Proline measurements: Proline was extracted from leaf material (0.4-0.5g FW) in 4 mL of 3% (W/V) sulfonic salicylic acid. The sample was heated at 100°C for 10 min, after cooling, centrifuged for 10 min at 6000 rpm. The supernatant was analyzed for proline content using the acid ninhydrin method (Troll and Lindsley, 1955).
Total soluble sugar measurements: Total soluble sugars were extracted from leaf material (0.4-0.5 g FW) in 80% (V/V) ethanol (4 mL) at 80°C for 30 min. After cooling, sample was centrifuged for 10 min at 6000 rpm and the supernatant was stored on ice while the pellet was re-extracted twice in 2 mL of 80% ethanol, the three supernatants were combined. The aqueous extract was supplemented with 20-25 mg of powdery activated carbon followed by being heated at 80 for 30 min with shaking at times to remove chlorophyll. 80% ethanol was added to make up to a final volume of 10 mL. The mix was then filtered through filter paper. The filtrate was assayed for sugar content using anthrone reagent (Yem and Willis, 1954).
Statistical analysis: Values are expressed as the mean±SD of three independent replicates of each experiment. In each experiment the chlorophyll fluorescence measurements were carried out 15 times, while the determinations of MDA, proline and soluble sugar were performed with three parallels in all cases. The significance of the differences between control and transgenic plants were statistically evaluated using One-way ANOVA process of SPSS 12.0 for window (SPSS Inc.)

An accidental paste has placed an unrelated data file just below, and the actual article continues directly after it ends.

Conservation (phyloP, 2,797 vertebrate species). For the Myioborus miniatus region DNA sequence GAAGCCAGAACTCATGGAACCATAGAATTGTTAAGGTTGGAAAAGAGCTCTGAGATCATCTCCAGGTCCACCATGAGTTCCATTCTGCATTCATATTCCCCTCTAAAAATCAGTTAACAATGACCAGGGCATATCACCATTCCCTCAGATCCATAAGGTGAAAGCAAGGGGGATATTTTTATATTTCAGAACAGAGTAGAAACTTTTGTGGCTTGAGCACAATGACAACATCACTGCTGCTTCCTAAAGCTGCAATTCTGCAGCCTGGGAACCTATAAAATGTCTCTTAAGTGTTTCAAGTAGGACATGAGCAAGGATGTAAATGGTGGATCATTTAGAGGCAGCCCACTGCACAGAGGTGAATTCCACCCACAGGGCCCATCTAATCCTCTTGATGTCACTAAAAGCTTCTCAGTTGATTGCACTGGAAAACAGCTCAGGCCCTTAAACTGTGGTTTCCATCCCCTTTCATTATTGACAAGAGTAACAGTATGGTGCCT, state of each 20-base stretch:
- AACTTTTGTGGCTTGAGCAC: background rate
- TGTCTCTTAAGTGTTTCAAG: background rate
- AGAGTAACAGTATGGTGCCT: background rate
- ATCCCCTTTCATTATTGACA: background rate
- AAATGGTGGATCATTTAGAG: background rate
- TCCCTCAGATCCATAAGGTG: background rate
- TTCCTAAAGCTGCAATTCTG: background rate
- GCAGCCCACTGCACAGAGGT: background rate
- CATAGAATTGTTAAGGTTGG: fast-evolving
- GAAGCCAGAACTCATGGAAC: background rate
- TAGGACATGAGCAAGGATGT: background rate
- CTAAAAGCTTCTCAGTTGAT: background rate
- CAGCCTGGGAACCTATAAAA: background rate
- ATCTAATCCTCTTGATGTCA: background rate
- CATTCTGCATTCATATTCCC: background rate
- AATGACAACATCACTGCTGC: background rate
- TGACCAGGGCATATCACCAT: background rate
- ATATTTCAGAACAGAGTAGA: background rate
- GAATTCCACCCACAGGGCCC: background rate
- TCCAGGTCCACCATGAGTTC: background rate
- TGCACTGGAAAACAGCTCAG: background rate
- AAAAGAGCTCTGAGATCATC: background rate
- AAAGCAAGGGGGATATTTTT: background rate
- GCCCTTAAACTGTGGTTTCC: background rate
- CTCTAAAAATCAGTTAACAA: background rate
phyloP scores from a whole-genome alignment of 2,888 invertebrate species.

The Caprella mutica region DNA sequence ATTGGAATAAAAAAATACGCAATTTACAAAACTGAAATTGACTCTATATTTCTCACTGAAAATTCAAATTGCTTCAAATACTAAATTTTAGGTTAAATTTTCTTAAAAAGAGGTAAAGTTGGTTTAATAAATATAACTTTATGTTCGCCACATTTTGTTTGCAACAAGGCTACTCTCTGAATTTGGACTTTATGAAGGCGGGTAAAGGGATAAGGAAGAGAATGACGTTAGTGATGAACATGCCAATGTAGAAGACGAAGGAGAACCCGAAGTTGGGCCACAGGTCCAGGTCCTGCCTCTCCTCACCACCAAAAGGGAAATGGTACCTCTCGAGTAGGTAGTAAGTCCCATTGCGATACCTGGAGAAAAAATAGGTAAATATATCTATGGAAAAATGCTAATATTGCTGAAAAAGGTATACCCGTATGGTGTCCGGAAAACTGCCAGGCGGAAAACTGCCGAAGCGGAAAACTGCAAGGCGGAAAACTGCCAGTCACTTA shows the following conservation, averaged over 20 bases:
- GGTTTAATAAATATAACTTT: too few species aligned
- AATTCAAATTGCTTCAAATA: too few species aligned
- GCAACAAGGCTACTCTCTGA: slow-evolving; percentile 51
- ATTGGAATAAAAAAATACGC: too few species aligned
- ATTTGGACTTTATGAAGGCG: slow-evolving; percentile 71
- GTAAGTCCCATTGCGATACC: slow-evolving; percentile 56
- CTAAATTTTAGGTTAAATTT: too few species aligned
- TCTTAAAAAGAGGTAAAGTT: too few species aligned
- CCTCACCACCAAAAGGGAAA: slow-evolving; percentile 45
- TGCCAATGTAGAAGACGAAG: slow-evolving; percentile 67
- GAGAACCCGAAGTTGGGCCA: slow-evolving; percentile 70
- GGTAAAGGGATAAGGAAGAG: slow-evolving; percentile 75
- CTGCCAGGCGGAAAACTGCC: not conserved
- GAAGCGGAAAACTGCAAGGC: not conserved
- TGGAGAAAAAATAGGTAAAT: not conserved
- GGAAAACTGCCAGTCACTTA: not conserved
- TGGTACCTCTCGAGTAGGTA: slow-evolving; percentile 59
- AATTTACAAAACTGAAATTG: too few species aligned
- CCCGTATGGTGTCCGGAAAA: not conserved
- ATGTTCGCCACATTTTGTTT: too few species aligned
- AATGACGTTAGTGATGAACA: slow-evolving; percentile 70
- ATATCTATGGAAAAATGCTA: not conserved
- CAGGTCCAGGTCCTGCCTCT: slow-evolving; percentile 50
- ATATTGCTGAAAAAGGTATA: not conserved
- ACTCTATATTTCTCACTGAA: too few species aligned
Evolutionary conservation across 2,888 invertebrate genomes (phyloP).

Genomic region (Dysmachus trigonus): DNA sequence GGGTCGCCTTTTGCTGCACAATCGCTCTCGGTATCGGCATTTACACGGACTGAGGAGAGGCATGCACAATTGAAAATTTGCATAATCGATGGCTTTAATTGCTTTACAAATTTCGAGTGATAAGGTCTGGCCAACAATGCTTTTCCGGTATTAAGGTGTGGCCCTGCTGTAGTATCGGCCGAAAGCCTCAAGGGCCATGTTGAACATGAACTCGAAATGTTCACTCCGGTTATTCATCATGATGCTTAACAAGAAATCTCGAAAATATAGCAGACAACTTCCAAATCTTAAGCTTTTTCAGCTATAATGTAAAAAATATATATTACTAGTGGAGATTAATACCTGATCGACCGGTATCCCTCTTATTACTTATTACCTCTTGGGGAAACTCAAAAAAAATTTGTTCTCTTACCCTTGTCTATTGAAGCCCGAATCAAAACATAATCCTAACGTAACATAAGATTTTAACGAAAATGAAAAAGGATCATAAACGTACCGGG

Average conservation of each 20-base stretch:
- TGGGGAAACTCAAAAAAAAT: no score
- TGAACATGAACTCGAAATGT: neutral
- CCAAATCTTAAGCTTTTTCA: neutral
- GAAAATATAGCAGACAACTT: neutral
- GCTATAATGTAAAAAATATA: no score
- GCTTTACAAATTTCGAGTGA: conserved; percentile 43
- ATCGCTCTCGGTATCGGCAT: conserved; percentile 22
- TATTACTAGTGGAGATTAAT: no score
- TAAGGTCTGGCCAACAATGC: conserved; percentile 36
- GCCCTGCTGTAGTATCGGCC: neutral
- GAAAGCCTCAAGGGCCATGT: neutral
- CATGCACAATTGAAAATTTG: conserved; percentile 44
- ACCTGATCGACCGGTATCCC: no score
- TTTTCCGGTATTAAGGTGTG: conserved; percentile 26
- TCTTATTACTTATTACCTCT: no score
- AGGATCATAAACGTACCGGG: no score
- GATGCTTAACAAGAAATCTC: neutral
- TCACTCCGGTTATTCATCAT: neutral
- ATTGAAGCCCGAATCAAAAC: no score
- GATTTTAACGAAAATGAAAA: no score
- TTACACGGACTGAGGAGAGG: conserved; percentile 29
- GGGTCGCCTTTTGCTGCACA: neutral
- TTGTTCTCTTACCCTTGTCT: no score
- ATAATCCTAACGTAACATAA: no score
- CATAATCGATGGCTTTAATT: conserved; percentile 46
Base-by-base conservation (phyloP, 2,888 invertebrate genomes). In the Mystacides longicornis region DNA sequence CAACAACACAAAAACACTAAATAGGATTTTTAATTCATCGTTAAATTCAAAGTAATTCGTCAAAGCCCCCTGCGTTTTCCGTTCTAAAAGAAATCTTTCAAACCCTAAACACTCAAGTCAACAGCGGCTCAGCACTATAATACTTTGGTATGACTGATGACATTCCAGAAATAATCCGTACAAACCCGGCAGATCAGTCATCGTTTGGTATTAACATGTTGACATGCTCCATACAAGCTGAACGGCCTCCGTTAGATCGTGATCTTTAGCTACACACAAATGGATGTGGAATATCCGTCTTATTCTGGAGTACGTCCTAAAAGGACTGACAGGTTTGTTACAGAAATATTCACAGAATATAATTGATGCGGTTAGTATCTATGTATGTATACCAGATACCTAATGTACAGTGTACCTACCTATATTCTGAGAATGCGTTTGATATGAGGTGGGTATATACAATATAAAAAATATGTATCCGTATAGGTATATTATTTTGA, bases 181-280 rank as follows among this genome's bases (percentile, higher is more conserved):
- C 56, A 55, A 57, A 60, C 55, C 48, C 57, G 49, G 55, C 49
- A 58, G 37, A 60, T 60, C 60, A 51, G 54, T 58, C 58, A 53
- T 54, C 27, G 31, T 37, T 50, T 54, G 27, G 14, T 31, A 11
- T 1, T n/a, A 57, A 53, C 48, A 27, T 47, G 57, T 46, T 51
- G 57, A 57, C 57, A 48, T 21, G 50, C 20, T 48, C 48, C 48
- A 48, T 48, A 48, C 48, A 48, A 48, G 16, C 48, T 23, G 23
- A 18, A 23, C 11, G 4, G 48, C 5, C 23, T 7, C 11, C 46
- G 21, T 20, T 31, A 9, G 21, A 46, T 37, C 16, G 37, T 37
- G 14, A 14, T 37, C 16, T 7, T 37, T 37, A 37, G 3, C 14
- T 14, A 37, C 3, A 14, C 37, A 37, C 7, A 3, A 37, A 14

Transgenic plants exhibited dwarf phenotype: CBF1 expression did not affect seed germination. The first germinations occurred in 8 days and the final germination rates were 86, 82 and 84% for CK, TC9 and TC8, respectively. However, the morphology, phenology, development of the transgenic plant were affected by Over expression of CBF1. Line TC8 that expressed high level of CBF1 exhibited smaller leaves and plant size than line TC9 and control plants (Fig. 1-d, e, f), although the leaf number per plant was the same for the three lines. Leaves of line TC8 were much thicker than those of line TC9 and control. Line TC8 leaves were glossiness while the line TC9 and control leaves were glaucousness. The chlorophyll content in leaves of line TC8 was 48% higher than that of control plants. The transgenic tobacco plants had a shorter but thicker stem than control plants (Table 1, Fig. 1-d). TC8 plants exhibited more compact stature than the control plants because of their thicker leaves and shorter internodes. The axillary buds were swelled in transgenic line TC8. Those in the lower part even developed side shoots with 1-3 expanded leaves (Fig. 1-e). These side shoots were very small in size during the whole lifetime. In contrast, the axillary buds in control plants remained small and repressed for the whole duration of vegetative growth.